To guide your summer getaway book selections, try this formula: E=FB²
President Donald Trump’s move in March to impose hefty tariffs on imports of steel and aluminum sparked fevered debates about the potential fallout of an international trade war.
Other kinds of war bring more certain dangers. A 2017 study estimated a nuclear war with North Korea could kill 2 million people in Seoul and Tokyo, if the North Korean regime detonated a nuclear missile over the massive cities.
Last fall, rumors of war escalated as North Korean dictator Kim Jong Un said the country had successfully tested a ballistic missile that could reach the continental United States. President Trump warned the United States would “totally destroy” North Korea if the regime forced America to defend itself or its allies.
The bellicose environment made a March announcement surprising: President Trump has accepted an invitation to meet with Kim Jong Un. Details on a date and location aren’t set, but if it happens, it would mark the first time a sitting American president has met with his North Korean counterpart.
Skeptics warn the presidential summit could serve to legitimize Kim Jong Un. They also wonder if Kim will offer some form of denuclearization in exchange for something the United States won’t give—like withdrawing troops from South Korea.
But attempting a conversation is usually more desirable than launching a war, and if Kim has been unnerved by Trump’s aggressive approach—or perhaps spooked at the prospect of dying in a targeted strike—it’s worth seeing where the discussion heads.
Wherever it goes, Kim is likely to focus squarely on protecting himself. The Kim ideology demands unswerving devotion from North Koreans who risk brutal punishment or death for any dissent.
Not provoking a nuclear strike by the United States could spare millions of North Koreans (and others) that terrible pain, but the population likely will continue to suffer from other forms of warfare: The Kim regime works to cut off North Koreans from the outside world and forbids any ideology that would compete with him—including news of a Savior who gave up His life to save people for their good. (For more on North Korea, see “War-gaming Korea,” in this issue.)
On the other side of the world, Venezuelan President Nicolás Maduro persists in trying to protect another disastrous ideology: a failed socialist system destroying his own nation.
An estimated 3 million people have left Venezuela since late President Hugo Chávez introduced a form of socialism that has collapsed over the last several years. Shortages of food and medicine are epic, and researchers say Venezuelans lost an average of 19 pounds in 2016 from lack of food.
More than 1 million Venezuelans left in the last two years, and many seek shelter in neighboring Colombia. It’s a turn of affairs for the two countries: Colombians used to flee to Venezuela seeking refuge from decades of guerrilla warfare.
Now, the country tries to absorb thousands of hungry Venezuelans with few resources. Reuters reported one line to cross the border into Colombia in February backed up at least 8 miles.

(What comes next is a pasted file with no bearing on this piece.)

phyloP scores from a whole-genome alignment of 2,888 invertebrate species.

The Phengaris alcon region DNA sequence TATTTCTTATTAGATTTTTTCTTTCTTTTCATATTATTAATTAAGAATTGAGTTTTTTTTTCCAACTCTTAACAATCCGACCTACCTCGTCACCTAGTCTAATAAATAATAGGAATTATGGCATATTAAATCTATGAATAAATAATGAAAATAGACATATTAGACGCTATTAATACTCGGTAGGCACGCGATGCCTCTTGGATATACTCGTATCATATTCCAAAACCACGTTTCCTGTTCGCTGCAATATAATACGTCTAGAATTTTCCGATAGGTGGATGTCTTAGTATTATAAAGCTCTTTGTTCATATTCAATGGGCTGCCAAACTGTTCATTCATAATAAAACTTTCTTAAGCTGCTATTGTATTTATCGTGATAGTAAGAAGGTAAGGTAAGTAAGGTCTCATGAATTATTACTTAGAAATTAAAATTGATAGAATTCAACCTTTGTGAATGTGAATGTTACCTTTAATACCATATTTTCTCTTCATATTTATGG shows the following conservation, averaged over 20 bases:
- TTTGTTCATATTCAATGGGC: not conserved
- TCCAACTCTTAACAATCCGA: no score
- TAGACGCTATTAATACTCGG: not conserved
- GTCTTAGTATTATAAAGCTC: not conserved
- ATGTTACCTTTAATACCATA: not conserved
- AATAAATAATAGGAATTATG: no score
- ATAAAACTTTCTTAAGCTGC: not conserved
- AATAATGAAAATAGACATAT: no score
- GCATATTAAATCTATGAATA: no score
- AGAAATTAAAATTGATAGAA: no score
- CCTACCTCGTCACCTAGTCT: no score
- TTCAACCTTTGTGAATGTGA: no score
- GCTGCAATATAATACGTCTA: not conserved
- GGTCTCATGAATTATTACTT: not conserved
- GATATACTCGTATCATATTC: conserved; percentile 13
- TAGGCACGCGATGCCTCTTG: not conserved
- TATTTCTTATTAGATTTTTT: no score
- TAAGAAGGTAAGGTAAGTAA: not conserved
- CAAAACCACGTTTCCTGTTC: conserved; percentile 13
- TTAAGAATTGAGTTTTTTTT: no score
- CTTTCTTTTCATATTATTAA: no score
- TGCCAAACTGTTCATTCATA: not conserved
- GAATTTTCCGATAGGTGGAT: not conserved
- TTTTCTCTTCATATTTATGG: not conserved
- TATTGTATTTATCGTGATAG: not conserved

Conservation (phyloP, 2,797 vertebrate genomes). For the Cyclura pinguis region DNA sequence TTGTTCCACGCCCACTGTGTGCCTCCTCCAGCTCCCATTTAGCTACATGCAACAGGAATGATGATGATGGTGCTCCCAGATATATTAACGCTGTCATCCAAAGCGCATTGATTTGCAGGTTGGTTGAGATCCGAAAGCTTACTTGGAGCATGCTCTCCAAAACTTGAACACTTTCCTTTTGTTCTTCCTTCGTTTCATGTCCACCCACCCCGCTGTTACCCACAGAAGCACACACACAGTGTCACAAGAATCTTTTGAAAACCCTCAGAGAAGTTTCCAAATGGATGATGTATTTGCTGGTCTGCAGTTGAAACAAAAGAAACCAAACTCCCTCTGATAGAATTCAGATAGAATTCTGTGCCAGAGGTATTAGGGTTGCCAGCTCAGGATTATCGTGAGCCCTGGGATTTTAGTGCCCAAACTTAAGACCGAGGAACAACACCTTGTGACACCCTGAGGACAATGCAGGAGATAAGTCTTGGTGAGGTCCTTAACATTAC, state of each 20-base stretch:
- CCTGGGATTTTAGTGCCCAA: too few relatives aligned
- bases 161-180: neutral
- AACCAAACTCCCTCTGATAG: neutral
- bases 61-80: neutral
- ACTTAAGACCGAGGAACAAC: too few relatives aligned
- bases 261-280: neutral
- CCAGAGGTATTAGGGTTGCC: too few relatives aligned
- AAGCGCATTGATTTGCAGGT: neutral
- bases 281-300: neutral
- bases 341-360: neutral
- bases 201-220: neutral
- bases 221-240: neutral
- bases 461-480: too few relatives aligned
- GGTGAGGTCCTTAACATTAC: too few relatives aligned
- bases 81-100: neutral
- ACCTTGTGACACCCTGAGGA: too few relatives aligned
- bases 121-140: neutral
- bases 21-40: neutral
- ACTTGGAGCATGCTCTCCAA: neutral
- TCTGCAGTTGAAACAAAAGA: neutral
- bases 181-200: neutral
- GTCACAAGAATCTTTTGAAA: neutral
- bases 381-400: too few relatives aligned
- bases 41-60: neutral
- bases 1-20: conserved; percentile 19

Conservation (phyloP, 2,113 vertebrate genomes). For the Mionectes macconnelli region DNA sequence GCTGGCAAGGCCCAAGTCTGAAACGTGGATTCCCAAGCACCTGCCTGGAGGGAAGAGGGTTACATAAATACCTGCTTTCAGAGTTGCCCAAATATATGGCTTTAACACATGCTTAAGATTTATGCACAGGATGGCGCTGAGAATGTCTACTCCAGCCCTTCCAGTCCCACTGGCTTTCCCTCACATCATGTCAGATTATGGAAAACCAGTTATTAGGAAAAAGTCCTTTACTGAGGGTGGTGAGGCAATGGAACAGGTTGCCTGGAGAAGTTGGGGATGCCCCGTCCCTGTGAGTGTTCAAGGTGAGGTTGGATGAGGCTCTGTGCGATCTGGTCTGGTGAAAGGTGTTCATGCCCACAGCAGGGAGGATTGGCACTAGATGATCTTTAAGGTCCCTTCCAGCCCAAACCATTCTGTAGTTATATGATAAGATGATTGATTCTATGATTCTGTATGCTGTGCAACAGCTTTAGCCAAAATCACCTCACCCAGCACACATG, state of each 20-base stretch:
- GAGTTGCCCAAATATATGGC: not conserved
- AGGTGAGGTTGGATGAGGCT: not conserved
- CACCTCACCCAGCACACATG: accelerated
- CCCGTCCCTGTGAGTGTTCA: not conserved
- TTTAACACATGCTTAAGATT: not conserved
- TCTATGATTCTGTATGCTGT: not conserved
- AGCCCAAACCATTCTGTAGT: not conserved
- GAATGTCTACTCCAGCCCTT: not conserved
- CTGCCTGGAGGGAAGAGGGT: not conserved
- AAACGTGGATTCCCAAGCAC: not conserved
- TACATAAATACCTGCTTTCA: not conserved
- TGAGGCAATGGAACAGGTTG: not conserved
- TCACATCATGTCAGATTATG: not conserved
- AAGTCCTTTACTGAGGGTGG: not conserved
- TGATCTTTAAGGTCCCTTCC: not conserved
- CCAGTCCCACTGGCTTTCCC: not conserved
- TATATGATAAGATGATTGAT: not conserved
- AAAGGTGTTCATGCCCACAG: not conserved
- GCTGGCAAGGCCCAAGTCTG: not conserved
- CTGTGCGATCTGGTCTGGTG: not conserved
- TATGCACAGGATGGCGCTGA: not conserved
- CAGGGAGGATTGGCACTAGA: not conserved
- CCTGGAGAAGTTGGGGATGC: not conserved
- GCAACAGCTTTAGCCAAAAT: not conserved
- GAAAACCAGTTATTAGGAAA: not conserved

In March, David Beasley, the director of the UN World Food Programme (and former Republican governor of South Carolina) said Colombia desperately needs international assistance to help Venezuelans: “This could turn into an absolute disaster in unprecedented proportions for the Western hemisphere.”
Maduro seems unfazed. He forbids outside humanitarian aid, saying it’s a ruse by the United States to invade Venezuela. And he gains weight as his citizens starve. Late last year, during a televised national address, Maduro slipped an empanada from behind his desk and took a bite between remarks.
Protecting ideology isn’t just for nations. Closer to home, another destructive ideology gains ground: The medical journal Pediatrics published a study by the University of Minnesota saying far more teens identify as transgender than researchers previously thought. The study of ninth- and 11th-graders estimated 3 percent were “transgender or gender non-conforming.”
Daniel Shumer, a physician at the University of Michigan, said the study shows schools and physicians should abandon fixed ideas of gender: “Youth are rejecting this binary thinking and asking adults to keep up.”
But other studies have shown 80 percent of young people who express turmoil over their birth sex will grow past that conflict. Urging children or teens to use cross-sex hormones or surgery in a fruitless attempt to change their sex protects a popular ideology but harms vulnerable children in need of spiritual, physical, emotional, and mental help. (For more on transgenderism, see “Battle over books,” in this issue.)
Euthanasia is a popular ideology in Oregon, and it may grow romanticized with the release of a documentary that follows a Portland couple married for 66 years as they prepared to kill themselves together.
The couple suffered from serious health problems, but the wife especially appears alert, mobile, and articulate in the film. She said they wanted to end their suffering and their lives together. Their children were supportive. On April 20, 2017, they hugged their children goodbye and took lethal doses of medication obtained under the state’s Death with Dignity law.
End-of-life issues are difficult and painful, but advocates of life like Joni Eareckson Tada have reminded us in the past that a person’s choice to take his own life affects the society around him, not just himself or those closest to him. She quotes the Apostle Paul: “None of us lives for ourselves alone, and none of us dies for ourselves alone.”
In a hurting world, that’s an ideology worth protecting.